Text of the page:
Rakesh Bhasin is the latest Fidelity executive to be given the task of kick-starting revenue growth at Colt Telecom, following the departure of Jean-Yves Charlierfrom the company.
Mr Bhasin has been running KVH , a Tokyo-based network solutions company, for Fidelity since 2001 and will take on the chief executive role at Colt next month. He is Colt's fifth chief executive in six years.
Mr Charlier, also formerly with Fidelity, has been chief executive of Colt for two years and takes credit for improving the company's financial position. During his tenure Colt reduced its debt pile by €1.4bn (£946m) to €250m and recorded its first profit during the third quarter of this year.
"I had a very clear mandate to restore profitability which is now done and dusted. Everyone said that the business was not viable. It is now viable," he said.
Yet revenue growth has proved more challenging. Mr Charlier conceded that when he took over Colt he had an "ambition to grow" but rapid price erosion in the company's legacy voice services hampered his plans.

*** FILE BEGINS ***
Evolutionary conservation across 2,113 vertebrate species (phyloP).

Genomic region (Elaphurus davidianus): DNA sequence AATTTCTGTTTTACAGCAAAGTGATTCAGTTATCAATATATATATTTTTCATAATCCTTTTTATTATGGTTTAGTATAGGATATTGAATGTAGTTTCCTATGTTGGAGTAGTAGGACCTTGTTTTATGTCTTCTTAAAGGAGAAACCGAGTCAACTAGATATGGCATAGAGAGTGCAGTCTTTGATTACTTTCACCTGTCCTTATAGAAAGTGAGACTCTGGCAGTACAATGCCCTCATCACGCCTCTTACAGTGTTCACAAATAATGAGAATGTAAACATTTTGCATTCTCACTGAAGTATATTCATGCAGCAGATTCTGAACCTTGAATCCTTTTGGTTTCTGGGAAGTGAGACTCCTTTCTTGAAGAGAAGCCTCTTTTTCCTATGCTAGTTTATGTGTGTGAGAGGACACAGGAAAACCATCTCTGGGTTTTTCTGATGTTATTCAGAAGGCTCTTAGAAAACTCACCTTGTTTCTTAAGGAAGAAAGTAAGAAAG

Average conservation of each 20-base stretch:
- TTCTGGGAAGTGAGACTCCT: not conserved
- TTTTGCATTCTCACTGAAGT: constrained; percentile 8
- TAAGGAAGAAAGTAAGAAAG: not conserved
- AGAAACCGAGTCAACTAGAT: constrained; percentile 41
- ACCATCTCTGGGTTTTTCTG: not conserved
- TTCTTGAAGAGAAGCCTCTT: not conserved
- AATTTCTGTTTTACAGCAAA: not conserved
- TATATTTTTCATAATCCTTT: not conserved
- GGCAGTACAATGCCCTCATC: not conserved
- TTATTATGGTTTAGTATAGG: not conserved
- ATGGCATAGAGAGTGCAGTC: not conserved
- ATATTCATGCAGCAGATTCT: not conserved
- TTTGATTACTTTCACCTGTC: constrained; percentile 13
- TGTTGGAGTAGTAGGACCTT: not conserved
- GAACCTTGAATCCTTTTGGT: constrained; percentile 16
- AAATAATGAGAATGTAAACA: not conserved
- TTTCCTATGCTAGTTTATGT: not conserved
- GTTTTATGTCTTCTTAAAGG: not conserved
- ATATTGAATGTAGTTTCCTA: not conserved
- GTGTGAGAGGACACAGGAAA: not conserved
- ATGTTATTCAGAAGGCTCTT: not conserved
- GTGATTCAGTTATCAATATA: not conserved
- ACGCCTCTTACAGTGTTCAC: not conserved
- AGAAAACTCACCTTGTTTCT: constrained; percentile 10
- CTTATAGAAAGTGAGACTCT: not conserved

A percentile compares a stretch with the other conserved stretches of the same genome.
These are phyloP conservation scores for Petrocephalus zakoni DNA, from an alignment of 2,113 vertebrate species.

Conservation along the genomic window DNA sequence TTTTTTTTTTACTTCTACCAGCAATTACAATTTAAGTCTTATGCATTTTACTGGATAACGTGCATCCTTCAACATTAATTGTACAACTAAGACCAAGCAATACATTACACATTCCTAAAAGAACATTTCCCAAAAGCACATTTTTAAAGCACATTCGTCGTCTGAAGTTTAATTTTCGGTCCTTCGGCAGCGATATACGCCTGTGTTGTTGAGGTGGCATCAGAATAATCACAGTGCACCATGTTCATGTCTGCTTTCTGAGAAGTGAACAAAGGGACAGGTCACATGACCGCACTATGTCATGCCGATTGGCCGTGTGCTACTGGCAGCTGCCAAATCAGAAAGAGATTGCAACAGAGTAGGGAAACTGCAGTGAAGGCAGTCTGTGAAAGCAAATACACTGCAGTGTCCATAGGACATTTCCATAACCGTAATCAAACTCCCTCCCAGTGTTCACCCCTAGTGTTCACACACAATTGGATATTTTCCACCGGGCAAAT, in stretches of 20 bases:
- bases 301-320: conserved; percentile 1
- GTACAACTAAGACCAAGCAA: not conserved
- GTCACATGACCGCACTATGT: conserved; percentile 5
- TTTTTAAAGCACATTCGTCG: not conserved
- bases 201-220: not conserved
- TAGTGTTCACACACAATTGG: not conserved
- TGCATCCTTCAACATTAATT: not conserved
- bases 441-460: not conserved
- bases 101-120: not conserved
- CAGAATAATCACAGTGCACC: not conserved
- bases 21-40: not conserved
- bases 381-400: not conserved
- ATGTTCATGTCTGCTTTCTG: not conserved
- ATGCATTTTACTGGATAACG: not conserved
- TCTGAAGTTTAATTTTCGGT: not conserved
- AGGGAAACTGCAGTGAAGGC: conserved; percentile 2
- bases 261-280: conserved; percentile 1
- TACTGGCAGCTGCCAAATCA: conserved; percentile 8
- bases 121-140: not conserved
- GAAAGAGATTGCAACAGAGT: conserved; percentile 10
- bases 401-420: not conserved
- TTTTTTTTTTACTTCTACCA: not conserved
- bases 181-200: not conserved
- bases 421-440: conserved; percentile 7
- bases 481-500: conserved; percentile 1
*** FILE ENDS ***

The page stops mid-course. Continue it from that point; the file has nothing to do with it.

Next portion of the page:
Colt aims to derive 50 per cent of its revenue from data services over the next two years compared with 43 per cent at the end of September and 39 per cent when Mr Charlier took the helm.
The decision to replace Mr Charlier was agreed between him, the company's board, and Fidelity, Colt's largest shareholder. Mr Charlier will rejoin Fidelity in a strategic advisory role covering various IT and telecoms assets. "It seemed like the right time to go," he said, adding that he sees Colt's next phase of growth being a three-year project.
Andrew Darley, an analyst at KBC Peel Hunt, said the switch at the top represents "an admission of failure". He said that while Mr Charlier had cut costs, revenue growth had failed to materialise. "It's time for a new perspective," he said.
Dan Gardner, an analyst at Bridgewell Securities, said that it was difficult to argue that the transformation at Colt was complete, adding that Mr Bhasin faces a tough task.
"The fact that he represents the fifth CEO in six years highlights the difficulty of delivering a sustained improvement in financial performance," he said.Reuse content